Autistic children should be able to go to regular schools

Autistic children should be allowed to attend regular schools so they can learn how to interact with others, activists say.

Doctor Andreas Harry and actress Christine Hakim, who is active in campaigning for autism awareness, said Friday that it was better for autistic children to study in regular schools with children without autism than at special schools.

She said that studying in a regular school would allow autistic children to socially interact, while children who are not autistic will be able to learn more about autism and help to eliminate the stigma that surrounds it.

Andreas said many schools do not accept autistic children. Christine said rejecting a child enrolling at a school for being autistic was a violation of human rights, “because our principle is education for all,” she said.

“For children who do not have multiple syndromes, it’s possible for them to attend regular school,” she said, adding that children who had syndromes other than autism, like schizophrenia, would need different treatment.

Christine said at schools where autistic kids were part of the class, their social skills were more developed. Christine said children who were not autistic cared about their autistic friends and helped out the latter at school.

She cited the example of Global Mandiri School, which has 59 autistic students. “The students [who are not autistic] do not tease their autistic friends. They are caring and they help them out,” she said.

The award-winning actress, together with her foundation and Andreas, produced a documentary film on autistic children Love Me as I Am to commemorate world autism day today.

The 45-minute film, directed by Ricky Avenzora, will be taken on a road show and screened in schools in a bid to change people’s perceptions of autistic children. It features several autistic kids, including seven-year-old Michal Anthony, who has exceptional talents in classical piano. He is autistic and blind.

The research for the documentary began in January, Christine said. Andreas said the film was important in spreading awareness about autism in society. “There are more children born with autism than before,” he said. Andreas said that in 2008, from 1,000 births eight were born with autism. That figure is higher than 2000’s one in a thousand births.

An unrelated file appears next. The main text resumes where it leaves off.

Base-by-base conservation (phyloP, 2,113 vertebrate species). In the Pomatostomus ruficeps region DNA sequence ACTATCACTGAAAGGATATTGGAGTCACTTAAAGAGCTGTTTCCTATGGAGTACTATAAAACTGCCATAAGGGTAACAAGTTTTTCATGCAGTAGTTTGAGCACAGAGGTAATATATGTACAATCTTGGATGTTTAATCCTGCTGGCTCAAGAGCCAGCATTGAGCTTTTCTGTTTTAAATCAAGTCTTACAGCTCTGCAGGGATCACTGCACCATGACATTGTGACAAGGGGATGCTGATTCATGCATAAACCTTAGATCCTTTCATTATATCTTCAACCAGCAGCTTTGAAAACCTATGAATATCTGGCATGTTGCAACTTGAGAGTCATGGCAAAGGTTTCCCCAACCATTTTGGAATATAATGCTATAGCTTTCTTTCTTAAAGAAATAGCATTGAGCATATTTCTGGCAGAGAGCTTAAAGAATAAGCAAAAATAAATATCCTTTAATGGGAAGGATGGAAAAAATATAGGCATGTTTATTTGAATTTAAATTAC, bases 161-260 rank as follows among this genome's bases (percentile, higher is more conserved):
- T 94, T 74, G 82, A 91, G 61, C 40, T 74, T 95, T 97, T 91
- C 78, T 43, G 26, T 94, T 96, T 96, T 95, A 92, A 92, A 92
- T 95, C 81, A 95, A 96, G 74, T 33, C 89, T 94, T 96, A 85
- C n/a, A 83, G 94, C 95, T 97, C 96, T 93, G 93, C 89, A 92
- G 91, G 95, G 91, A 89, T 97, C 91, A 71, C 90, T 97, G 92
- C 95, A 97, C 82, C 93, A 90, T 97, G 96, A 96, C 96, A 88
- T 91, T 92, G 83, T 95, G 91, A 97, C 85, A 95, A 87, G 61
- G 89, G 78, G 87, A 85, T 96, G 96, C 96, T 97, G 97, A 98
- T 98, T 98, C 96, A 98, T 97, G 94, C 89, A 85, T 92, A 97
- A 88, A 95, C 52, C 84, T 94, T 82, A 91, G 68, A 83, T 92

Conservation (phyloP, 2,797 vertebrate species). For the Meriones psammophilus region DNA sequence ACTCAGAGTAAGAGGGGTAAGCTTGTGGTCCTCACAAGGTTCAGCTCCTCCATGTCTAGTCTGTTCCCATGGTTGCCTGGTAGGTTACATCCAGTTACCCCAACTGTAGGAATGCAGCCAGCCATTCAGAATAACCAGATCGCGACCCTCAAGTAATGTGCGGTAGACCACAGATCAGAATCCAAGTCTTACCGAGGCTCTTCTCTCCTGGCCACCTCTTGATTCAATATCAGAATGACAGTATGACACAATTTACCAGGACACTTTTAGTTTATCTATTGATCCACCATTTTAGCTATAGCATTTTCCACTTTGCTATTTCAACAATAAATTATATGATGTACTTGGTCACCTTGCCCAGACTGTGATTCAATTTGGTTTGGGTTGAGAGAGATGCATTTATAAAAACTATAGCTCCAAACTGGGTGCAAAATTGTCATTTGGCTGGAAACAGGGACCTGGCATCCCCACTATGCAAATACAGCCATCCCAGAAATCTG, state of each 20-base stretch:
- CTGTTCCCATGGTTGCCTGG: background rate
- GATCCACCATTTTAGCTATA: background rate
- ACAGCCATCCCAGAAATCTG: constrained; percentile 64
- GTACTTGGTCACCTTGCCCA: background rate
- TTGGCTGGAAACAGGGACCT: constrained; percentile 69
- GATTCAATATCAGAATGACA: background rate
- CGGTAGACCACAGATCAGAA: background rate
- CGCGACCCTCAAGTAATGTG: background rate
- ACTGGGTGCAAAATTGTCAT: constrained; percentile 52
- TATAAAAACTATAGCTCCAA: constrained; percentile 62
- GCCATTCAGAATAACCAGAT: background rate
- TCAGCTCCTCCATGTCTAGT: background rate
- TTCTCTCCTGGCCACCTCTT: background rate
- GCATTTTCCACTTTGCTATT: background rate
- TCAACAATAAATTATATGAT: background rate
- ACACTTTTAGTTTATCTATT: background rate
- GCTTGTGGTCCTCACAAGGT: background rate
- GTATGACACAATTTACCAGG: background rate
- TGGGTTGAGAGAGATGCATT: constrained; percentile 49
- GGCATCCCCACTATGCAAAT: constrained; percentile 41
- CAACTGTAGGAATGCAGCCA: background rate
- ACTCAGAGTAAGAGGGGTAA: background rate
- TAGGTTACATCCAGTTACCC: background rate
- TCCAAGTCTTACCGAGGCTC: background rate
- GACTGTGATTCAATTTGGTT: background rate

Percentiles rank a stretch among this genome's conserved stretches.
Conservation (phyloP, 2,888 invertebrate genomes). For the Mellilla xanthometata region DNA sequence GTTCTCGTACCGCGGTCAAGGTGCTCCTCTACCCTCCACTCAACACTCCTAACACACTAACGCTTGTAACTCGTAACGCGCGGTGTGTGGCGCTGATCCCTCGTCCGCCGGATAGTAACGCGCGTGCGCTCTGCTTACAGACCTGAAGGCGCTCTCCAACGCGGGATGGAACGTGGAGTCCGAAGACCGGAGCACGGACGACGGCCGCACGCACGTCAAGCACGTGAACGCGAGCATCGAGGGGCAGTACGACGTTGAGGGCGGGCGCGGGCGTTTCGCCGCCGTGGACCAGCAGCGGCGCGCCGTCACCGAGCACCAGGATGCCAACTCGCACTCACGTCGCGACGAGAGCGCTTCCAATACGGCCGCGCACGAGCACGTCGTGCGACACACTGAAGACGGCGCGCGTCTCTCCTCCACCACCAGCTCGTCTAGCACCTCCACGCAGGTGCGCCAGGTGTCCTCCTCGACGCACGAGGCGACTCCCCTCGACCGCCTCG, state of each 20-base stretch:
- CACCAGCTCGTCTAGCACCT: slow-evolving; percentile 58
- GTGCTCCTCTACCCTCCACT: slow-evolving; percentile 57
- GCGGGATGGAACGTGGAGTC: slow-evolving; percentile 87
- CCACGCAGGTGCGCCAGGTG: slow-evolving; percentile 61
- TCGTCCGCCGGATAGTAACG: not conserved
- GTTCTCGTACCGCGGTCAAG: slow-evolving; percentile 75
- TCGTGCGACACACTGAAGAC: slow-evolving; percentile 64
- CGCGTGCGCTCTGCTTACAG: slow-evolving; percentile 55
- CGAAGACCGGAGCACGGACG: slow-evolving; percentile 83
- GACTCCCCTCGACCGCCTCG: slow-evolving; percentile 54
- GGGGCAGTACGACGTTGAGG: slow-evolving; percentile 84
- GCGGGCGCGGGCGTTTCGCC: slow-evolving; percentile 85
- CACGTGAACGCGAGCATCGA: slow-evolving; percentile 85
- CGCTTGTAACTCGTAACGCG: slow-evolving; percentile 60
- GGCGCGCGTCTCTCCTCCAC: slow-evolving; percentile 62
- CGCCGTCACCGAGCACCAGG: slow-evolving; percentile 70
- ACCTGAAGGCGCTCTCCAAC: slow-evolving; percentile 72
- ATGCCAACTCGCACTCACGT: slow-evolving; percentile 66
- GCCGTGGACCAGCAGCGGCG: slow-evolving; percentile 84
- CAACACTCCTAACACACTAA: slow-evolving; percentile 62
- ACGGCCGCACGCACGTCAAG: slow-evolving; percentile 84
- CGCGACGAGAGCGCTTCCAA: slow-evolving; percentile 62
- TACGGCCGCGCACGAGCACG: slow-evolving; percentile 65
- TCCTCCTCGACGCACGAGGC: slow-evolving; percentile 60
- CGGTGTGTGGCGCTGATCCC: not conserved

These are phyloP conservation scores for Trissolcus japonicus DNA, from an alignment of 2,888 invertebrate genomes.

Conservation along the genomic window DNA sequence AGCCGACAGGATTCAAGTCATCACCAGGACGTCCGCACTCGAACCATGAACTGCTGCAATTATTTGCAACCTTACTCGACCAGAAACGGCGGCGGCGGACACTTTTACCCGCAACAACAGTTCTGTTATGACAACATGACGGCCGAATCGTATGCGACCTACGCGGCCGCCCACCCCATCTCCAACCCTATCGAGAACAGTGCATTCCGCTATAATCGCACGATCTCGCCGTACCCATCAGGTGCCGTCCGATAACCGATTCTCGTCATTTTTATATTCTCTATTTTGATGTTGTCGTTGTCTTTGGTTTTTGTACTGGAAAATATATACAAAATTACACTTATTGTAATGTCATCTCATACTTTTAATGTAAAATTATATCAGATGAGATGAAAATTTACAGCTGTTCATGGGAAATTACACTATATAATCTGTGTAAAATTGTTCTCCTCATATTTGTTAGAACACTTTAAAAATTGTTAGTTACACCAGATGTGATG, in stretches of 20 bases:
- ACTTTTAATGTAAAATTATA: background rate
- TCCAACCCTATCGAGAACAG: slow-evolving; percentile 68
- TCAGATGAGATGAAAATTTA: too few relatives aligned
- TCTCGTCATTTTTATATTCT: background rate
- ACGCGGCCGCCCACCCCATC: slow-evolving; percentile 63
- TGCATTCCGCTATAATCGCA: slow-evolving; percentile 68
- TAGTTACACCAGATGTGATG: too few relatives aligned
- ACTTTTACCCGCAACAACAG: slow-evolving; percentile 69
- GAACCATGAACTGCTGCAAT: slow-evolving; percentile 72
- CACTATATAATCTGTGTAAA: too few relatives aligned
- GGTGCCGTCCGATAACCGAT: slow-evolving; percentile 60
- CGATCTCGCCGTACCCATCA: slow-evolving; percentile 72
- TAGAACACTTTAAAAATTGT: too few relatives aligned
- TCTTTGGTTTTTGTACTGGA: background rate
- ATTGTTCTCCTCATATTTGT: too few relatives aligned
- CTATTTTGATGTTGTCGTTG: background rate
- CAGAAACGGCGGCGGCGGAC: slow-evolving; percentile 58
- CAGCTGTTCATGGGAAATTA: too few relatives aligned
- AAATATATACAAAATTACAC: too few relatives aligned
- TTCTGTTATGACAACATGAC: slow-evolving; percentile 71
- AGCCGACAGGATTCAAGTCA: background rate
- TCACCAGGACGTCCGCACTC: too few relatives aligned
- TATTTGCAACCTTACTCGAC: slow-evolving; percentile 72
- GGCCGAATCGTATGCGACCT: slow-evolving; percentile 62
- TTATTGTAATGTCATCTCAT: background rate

Parents of autistic children said that some members of society perceive autistic children as having a mental disorder. “People will say, ‘Your child is crazy’,” Sri Astuti, who has a 23-year-old autistic son, said. Her son, Raditya Parasadi, did not speak until he was 10 years old. Now, he communicates with people freely and designs clothes.

Christine said that the aim of the film was to change that negative perception about autism and for society to accept people with autism and not isolate them. Christine aims to reach all members of society, including the government.

“We want to open people’s eyes. There should be no more children who are shackled, who are locked up or put away in a dorm even though their parents can look after them,” she said.

Autism is not a disease according to the medical community, Andreas said. He said it is a syndrome caused by a difference of anatomic structure in the brain. Andreas said symptoms of autism were difficulty in verbal and non-verbal communication, including difficulty in making eye-contact; unstable emotions; and having one repetitive single interest.

Andreas, whose child is autistic, said that autistic children have great potential in several fields. “My child is a doctor at 21,” he said.

Prodita Sabarini, The Jakarta Post, Jakarta | Features | Sat, April 02 2011

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